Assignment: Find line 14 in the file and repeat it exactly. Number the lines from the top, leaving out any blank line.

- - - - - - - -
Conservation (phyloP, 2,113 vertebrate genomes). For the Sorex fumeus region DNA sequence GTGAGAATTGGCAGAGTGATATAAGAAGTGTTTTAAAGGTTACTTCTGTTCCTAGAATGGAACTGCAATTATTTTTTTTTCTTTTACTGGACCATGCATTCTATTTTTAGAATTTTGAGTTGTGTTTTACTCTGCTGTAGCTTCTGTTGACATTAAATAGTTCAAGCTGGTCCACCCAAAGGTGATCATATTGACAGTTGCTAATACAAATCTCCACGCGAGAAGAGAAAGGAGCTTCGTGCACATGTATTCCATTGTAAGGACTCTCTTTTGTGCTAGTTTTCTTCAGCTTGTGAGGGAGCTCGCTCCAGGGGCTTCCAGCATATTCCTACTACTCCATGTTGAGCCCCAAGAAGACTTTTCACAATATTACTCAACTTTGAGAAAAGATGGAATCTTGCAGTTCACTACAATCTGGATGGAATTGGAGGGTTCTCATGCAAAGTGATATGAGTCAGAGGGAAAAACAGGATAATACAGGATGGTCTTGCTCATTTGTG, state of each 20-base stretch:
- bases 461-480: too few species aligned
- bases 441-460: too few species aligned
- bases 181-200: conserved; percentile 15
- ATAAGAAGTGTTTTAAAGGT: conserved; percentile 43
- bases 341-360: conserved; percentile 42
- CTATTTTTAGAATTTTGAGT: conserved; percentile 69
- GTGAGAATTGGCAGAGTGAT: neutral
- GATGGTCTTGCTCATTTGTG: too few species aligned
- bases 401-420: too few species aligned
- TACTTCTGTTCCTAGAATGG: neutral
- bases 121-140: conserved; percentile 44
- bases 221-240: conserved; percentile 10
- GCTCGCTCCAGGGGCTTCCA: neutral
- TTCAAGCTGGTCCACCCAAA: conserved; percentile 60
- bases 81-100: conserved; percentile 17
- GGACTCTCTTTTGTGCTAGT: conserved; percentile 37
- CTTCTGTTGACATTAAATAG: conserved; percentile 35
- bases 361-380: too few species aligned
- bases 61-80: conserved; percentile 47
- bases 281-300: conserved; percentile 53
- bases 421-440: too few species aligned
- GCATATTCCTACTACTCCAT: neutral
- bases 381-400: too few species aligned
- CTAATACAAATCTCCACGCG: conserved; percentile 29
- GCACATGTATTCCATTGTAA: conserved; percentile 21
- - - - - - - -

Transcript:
- GCTCGCTCCAGGGGCTTCCA: neutral